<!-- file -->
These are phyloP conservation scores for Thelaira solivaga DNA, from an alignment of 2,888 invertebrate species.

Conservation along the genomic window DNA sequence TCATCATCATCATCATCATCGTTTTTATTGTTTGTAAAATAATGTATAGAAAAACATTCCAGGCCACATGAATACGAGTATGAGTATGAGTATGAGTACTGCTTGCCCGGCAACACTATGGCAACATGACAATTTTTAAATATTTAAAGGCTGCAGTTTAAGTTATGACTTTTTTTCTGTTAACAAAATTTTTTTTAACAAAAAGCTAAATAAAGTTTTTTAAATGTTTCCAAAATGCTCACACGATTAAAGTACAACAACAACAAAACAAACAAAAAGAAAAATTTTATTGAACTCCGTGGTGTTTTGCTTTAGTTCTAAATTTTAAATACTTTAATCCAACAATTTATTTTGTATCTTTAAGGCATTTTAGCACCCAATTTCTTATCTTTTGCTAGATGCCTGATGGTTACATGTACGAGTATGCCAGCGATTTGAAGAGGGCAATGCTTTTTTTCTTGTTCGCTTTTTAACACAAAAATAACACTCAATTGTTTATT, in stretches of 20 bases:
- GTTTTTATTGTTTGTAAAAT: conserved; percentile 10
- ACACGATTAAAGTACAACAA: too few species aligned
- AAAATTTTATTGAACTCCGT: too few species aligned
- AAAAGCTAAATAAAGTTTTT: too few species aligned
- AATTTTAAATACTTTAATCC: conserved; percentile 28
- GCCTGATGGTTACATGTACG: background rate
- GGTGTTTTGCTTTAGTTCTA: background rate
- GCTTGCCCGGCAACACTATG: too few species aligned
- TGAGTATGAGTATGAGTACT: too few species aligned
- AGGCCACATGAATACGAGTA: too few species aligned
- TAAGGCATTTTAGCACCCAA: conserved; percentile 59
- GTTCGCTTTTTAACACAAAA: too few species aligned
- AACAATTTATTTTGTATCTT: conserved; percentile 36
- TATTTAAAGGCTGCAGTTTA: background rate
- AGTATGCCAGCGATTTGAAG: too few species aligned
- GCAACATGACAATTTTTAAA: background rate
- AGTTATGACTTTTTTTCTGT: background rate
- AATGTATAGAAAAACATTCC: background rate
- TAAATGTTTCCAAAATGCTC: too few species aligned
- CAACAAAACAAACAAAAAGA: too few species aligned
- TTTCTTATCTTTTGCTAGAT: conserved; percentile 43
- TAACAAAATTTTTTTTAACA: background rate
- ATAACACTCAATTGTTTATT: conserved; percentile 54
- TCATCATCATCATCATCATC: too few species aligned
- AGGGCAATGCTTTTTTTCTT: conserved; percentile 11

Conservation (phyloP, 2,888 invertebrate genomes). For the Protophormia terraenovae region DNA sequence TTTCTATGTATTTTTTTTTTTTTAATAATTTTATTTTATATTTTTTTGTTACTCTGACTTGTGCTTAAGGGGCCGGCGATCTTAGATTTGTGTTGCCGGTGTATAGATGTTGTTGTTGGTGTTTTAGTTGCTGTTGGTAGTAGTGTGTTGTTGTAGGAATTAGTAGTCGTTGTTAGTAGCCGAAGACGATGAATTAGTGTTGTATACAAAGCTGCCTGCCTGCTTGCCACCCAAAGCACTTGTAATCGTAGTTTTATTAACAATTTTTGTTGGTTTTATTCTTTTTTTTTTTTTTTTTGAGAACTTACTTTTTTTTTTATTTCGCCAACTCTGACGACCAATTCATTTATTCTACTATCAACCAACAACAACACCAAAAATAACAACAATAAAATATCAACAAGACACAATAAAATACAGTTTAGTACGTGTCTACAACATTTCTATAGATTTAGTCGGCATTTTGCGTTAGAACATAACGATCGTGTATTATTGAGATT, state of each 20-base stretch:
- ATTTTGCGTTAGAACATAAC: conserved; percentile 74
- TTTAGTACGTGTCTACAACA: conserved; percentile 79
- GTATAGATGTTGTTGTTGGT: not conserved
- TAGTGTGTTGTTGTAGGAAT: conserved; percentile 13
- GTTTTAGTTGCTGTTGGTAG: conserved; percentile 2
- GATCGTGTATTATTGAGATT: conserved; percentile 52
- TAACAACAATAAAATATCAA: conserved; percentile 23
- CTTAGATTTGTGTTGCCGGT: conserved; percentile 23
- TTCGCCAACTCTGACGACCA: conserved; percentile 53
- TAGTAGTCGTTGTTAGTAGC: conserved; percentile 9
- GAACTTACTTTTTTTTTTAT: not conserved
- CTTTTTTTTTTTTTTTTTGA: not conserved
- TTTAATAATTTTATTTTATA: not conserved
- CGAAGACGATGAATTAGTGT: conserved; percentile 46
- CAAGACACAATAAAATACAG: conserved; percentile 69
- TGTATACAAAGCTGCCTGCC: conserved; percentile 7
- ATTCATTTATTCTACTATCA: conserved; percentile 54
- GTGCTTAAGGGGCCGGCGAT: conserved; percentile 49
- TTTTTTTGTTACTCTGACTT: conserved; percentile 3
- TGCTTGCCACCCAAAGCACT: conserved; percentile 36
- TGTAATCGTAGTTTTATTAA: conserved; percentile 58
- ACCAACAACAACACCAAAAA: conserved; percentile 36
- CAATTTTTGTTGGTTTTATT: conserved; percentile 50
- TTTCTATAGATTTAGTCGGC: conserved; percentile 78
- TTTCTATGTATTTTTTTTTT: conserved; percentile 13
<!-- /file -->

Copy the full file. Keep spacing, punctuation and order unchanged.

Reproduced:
These are phyloP conservation scores for Thelaira solivaga DNA, from an alignment of 2,888 invertebrate species.

Conservation along the genomic window DNA sequence TCATCATCATCATCATCATCGTTTTTATTGTTTGTAAAATAATGTATAGAAAAACATTCCAGGCCACATGAATACGAGTATGAGTATGAGTATGAGTACTGCTTGCCCGGCAACACTATGGCAACATGACAATTTTTAAATATTTAAAGGCTGCAGTTTAAGTTATGACTTTTTTTCTGTTAACAAAATTTTTTTTAACAAAAAGCTAAATAAAGTTTTTTAAATGTTTCCAAAATGCTCACACGATTAAAGTACAACAACAACAAAACAAACAAAAAGAAAAATTTTATTGAACTCCGTGGTGTTTTGCTTTAGTTCTAAATTTTAAATACTTTAATCCAACAATTTATTTTGTATCTTTAAGGCATTTTAGCACCCAATTTCTTATCTTTTGCTAGATGCCTGATGGTTACATGTACGAGTATGCCAGCGATTTGAAGAGGGCAATGCTTTTTTTCTTGTTCGCTTTTTAACACAAAAATAACACTCAATTGTTTATT, in stretches of 20 bases:
- GTTTTTATTGTTTGTAAAAT: conserved; percentile 10
- ACACGATTAAAGTACAACAA: too few species aligned
- AAAATTTTATTGAACTCCGT: too few species aligned
- AAAAGCTAAATAAAGTTTTT: too few species aligned
- AATTTTAAATACTTTAATCC: conserved; percentile 28
- GCCTGATGGTTACATGTACG: background rate
- GGTGTTTTGCTTTAGTTCTA: background rate
- GCTTGCCCGGCAACACTATG: too few species aligned
- TGAGTATGAGTATGAGTACT: too few species aligned
- AGGCCACATGAATACGAGTA: too few species aligned
- TAAGGCATTTTAGCACCCAA: conserved; percentile 59
- GTTCGCTTTTTAACACAAAA: too few species aligned
- AACAATTTATTTTGTATCTT: conserved; percentile 36
- TATTTAAAGGCTGCAGTTTA: background rate
- AGTATGCCAGCGATTTGAAG: too few species aligned
- GCAACATGACAATTTTTAAA: background rate
- AGTTATGACTTTTTTTCTGT: background rate
- AATGTATAGAAAAACATTCC: background rate
- TAAATGTTTCCAAAATGCTC: too few species aligned
- CAACAAAACAAACAAAAAGA: too few species aligned
- TTTCTTATCTTTTGCTAGAT: conserved; percentile 43
- TAACAAAATTTTTTTTAACA: background rate
- ATAACACTCAATTGTTTATT: conserved; percentile 54
- TCATCATCATCATCATCATC: too few species aligned
- AGGGCAATGCTTTTTTTCTT: conserved; percentile 11

Conservation (phyloP, 2,888 invertebrate genomes). For the Protophormia terraenovae region DNA sequence TTTCTATGTATTTTTTTTTTTTTAATAATTTTATTTTATATTTTTTTGTTACTCTGACTTGTGCTTAAGGGGCCGGCGATCTTAGATTTGTGTTGCCGGTGTATAGATGTTGTTGTTGGTGTTTTAGTTGCTGTTGGTAGTAGTGTGTTGTTGTAGGAATTAGTAGTCGTTGTTAGTAGCCGAAGACGATGAATTAGTGTTGTATACAAAGCTGCCTGCCTGCTTGCCACCCAAAGCACTTGTAATCGTAGTTTTATTAACAATTTTTGTTGGTTTTATTCTTTTTTTTTTTTTTTTTGAGAACTTACTTTTTTTTTTATTTCGCCAACTCTGACGACCAATTCATTTATTCTACTATCAACCAACAACAACACCAAAAATAACAACAATAAAATATCAACAAGACACAATAAAATACAGTTTAGTACGTGTCTACAACATTTCTATAGATTTAGTCGGCATTTTGCGTTAGAACATAACGATCGTGTATTATTGAGATT, state of each 20-base stretch:
- ATTTTGCGTTAGAACATAAC: conserved; percentile 74
- TTTAGTACGTGTCTACAACA: conserved; percentile 79
- GTATAGATGTTGTTGTTGGT: not conserved
- TAGTGTGTTGTTGTAGGAAT: conserved; percentile 13
- GTTTTAGTTGCTGTTGGTAG: conserved; percentile 2
- GATCGTGTATTATTGAGATT: conserved; percentile 52
- TAACAACAATAAAATATCAA: conserved; percentile 23
- CTTAGATTTGTGTTGCCGGT: conserved; percentile 23
- TTCGCCAACTCTGACGACCA: conserved; percentile 53
- TAGTAGTCGTTGTTAGTAGC: conserved; percentile 9
- GAACTTACTTTTTTTTTTAT: not conserved
- CTTTTTTTTTTTTTTTTTGA: not conserved
- TTTAATAATTTTATTTTATA: not conserved
- CGAAGACGATGAATTAGTGT: conserved; percentile 46
- CAAGACACAATAAAATACAG: conserved; percentile 69
- TGTATACAAAGCTGCCTGCC: conserved; percentile 7
- ATTCATTTATTCTACTATCA: conserved; percentile 54
- GTGCTTAAGGGGCCGGCGAT: conserved; percentile 49
- TTTTTTTGTTACTCTGACTT: conserved; percentile 3
- TGCTTGCCACCCAAAGCACT: conserved; percentile 36
- TGTAATCGTAGTTTTATTAA: conserved; percentile 58
- ACCAACAACAACACCAAAAA: conserved; percentile 36
- CAATTTTTGTTGGTTTTATT: conserved; percentile 50
- TTTCTATAGATTTAGTCGGC: conserved; percentile 78
- TTTCTATGTATTTTTTTTTT: conserved; percentile 13